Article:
Pierre Martin's definition of double jeopardy (can't charge a person twice with the same crime) is the typical misunderstanding of the double jeopardy rule. For example, if Mr. X is convicted of murding Mrs. X in 1985 but she turns up alive and well and he kills her in 1995, he cannot be recharged with the 1985 murder, but he can be charged with the 1995 murder. This false belief of the definition of the double jeopardy law is perpetuated by films such as Double Jeopardy starring Ashley Judd and Tommy Lee Jones, where the character of Travis states that Libby cannot be charged for killing the husband she was convicted of seven years earlier. This can be found in part 11(h,i) of the Canadian Charter of Rights and Freedoms, and the fifth amendment of the U.S. Constitution.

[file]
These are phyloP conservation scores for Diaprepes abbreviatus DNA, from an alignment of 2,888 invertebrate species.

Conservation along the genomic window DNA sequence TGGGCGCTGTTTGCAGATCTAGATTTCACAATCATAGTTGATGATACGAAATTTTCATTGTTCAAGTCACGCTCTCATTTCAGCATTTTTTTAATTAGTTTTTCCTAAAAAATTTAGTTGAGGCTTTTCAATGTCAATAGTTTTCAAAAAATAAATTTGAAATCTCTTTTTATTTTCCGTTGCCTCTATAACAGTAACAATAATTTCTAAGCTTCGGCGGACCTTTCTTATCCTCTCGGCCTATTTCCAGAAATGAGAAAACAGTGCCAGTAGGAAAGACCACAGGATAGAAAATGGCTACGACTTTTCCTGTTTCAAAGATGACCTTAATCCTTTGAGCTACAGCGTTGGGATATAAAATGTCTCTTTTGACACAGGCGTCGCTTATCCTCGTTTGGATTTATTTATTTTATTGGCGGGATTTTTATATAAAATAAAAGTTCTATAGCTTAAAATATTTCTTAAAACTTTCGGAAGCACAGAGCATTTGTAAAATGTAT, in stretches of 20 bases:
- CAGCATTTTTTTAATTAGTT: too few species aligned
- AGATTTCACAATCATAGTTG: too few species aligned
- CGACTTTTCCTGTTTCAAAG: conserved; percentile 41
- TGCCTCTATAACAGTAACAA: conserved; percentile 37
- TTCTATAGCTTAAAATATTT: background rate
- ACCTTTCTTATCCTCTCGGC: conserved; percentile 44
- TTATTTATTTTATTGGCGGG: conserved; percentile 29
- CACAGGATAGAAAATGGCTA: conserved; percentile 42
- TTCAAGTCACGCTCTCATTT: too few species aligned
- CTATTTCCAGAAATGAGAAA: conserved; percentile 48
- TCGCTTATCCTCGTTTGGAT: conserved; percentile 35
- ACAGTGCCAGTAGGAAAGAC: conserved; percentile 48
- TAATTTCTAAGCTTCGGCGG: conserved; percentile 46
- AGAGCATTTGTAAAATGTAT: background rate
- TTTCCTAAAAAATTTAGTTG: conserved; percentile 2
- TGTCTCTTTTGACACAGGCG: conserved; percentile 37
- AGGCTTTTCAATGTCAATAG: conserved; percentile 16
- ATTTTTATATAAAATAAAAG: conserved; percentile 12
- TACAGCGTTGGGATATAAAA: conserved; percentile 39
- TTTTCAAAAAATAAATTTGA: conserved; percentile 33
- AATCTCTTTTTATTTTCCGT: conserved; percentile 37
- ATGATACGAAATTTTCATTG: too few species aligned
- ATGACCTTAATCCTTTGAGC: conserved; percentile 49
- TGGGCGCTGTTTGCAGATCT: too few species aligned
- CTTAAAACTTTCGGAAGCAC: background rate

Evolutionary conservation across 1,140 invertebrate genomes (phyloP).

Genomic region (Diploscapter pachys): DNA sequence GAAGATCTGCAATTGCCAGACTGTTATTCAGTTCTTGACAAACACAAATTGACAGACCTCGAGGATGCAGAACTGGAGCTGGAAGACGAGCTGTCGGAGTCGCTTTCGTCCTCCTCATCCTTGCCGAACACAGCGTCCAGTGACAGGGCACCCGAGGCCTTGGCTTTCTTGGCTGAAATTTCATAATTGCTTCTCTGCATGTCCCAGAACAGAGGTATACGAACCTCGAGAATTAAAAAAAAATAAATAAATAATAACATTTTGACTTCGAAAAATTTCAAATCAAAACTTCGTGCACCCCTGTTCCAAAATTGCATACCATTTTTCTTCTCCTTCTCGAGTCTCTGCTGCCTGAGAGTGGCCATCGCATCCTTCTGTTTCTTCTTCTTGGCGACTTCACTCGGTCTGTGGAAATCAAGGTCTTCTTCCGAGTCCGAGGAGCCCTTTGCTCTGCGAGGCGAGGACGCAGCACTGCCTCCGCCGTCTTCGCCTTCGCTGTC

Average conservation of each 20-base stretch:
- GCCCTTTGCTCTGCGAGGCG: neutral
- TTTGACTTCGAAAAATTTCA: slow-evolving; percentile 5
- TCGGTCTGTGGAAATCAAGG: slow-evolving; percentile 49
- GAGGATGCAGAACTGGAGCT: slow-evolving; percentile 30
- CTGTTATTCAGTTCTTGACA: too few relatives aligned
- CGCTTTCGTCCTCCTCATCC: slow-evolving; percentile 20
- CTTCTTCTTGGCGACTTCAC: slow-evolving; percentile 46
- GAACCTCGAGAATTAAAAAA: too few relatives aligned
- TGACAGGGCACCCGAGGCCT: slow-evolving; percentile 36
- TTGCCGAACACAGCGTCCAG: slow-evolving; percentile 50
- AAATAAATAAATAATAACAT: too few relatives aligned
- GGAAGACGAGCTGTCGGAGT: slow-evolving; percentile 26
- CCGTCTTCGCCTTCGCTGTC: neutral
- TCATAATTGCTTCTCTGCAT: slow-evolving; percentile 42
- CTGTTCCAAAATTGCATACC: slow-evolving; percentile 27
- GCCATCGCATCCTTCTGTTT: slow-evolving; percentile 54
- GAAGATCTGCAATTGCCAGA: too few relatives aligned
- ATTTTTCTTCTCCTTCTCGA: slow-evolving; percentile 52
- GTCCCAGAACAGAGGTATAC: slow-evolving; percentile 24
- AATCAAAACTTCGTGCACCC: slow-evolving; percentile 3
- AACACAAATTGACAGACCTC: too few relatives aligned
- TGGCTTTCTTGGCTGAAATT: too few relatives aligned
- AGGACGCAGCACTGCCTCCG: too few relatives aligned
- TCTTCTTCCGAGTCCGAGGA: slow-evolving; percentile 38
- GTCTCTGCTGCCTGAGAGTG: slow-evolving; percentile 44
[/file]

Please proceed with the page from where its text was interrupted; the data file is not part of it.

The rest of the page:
Pierre Martin: See you in court, Serpico.
Serpico is a well-known name in detective television circles. Pierre calls Len that after informing him he will sue him for wrongful arrest for the years-earlier murder of Randy Bettinger, which it turns out never happened.